Most words that carry much weight in any language have more than one precise isolated meaning. Language is richly textured. Creativity is impoverished when we determine that wordsnmust mean and imply only one thing.

Words have meanings at many levels. We will always do violence to our traditions and to our ability to communicate when we demand that a word means only one thing.

It is particularly important to respect the multiplicity of possible word meanings when trying to speak about the spiritual life or trying to do theology.

In the New Testament, the word translated into English as “repent” is the Greek word “metanoia“. I suggested on February 23 that “metanoia” is a compound word made up of the prefix meta meaning “change,” and noia, which means “mind”. So “metanoia” means, “to change your mind”. I went on to suggest that repentance involves thinking in more healthy life-giving ways.

This usage of “metanoia” connects the word “noia“, whose root is “nous” with the rational cognitive processes we normally associate with the human brain. To “repent” is to change our mind. The cognitive process is one meaning of the word “nous“, but only one.

Nous” also implies a dimension that is deeper than the rational cognitive functions of the brain. English does not have a good word for “nous” in this deeper sense. We sometimes speak of soul, or heart, but there is no exact equivalent in English.

The poet Scott Cairns in his book Adventures in New Testament Greek attempts to evoke this deeper sense of “nous” in his poem called “Nous“.

(nb: I doubt there is anything I can do to get WordPress to format the following poem the way it is intended to appear. So you would be best served to visit the poem here:

Cairns writes,

Adventures in New Testament Greek: Nous

You could almost think the word synonymous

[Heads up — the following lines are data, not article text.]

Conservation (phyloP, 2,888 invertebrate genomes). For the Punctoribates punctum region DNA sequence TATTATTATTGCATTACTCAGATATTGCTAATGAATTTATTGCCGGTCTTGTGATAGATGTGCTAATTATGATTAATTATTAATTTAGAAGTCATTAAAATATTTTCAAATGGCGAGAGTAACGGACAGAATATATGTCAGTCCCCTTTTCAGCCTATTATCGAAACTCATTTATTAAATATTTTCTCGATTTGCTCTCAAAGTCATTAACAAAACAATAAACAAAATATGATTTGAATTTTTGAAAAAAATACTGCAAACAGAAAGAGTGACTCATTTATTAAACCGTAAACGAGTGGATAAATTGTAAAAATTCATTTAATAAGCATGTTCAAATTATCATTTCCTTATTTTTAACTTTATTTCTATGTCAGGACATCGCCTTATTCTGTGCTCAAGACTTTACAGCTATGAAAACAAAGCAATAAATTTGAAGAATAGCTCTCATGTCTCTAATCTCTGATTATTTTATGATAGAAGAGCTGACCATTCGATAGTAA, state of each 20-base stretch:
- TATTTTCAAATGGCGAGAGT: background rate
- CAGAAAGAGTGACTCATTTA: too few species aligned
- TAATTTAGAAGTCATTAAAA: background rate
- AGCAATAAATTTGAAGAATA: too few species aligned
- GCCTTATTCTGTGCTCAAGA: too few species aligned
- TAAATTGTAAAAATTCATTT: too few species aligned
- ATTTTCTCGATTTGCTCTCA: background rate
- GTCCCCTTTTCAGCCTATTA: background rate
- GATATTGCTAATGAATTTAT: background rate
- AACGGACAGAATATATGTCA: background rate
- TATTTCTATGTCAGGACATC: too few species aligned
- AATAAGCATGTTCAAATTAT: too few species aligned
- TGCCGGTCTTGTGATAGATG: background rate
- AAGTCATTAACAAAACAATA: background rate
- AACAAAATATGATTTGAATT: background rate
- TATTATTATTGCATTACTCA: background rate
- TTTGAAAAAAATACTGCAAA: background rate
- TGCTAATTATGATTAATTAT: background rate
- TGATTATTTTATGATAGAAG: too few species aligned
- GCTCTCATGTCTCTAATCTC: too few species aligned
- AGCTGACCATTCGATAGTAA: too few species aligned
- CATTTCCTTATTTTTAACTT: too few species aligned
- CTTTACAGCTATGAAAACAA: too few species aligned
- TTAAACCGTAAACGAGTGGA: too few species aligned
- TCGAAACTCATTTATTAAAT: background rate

with mind, given our so far narrow

history, and the excessive esteem

in which we have been led to hold what is,
in this case, our rightly designated
nervous systems. Little wonder then
that some presume the mind itself both part
and parcel of the person, the very seat
of soul and, lately, crucible for a host
of chemical incentives—combinations
of which can pretty much answer for most
of our habits and for our affections.
When even the handy lexicon cannot
quite place the nous as anything beyond
one rustic ancestor of reason, you might

be satisfied to trouble the odd term

no further—and so would fail to find
your way to it, most fruitful faculty
untried. Dormant in its roaring cave,
the heart’s intellective aptitude grows dim,
unless you find a way to wake it. So,

let’s try something, even now. Even as

you tend these lines, attend for a moment
to your breath as you draw it in: regard

the breath’s cool descent, a stream from mouth
to throat to the furnace of the heart.
Observe that queer, cool confluence of breath

and blood, and do your thinking there.

For Cairns, “nous” in its deepest sense is a whole new way of being. For most of us much of the time it is a neglected faculty that lies “Dormant in its roaring cave… unless you find a way to wake it.”

To repent is to accept the necessary changes that enable this “dormant” capacity within our being to awaken.

Lent calls us to find ways to wake up to the deeper realities of what it means to be truly human. It call us to explore “the heart’s intellective aptitude” and “do your thinking there”.

The journey to “nous” requires something much more physical than intellectual.

Cairns wisely directs the reader to the breath, instructing us to “attend for a moment/ to your breath as you draw it in.”

Breath is life. Paying attention to our breath has the power to awaken the depths of our being, ushering us into that “roaring cave” where we open to a deeper awareness of God’s presence in all of life.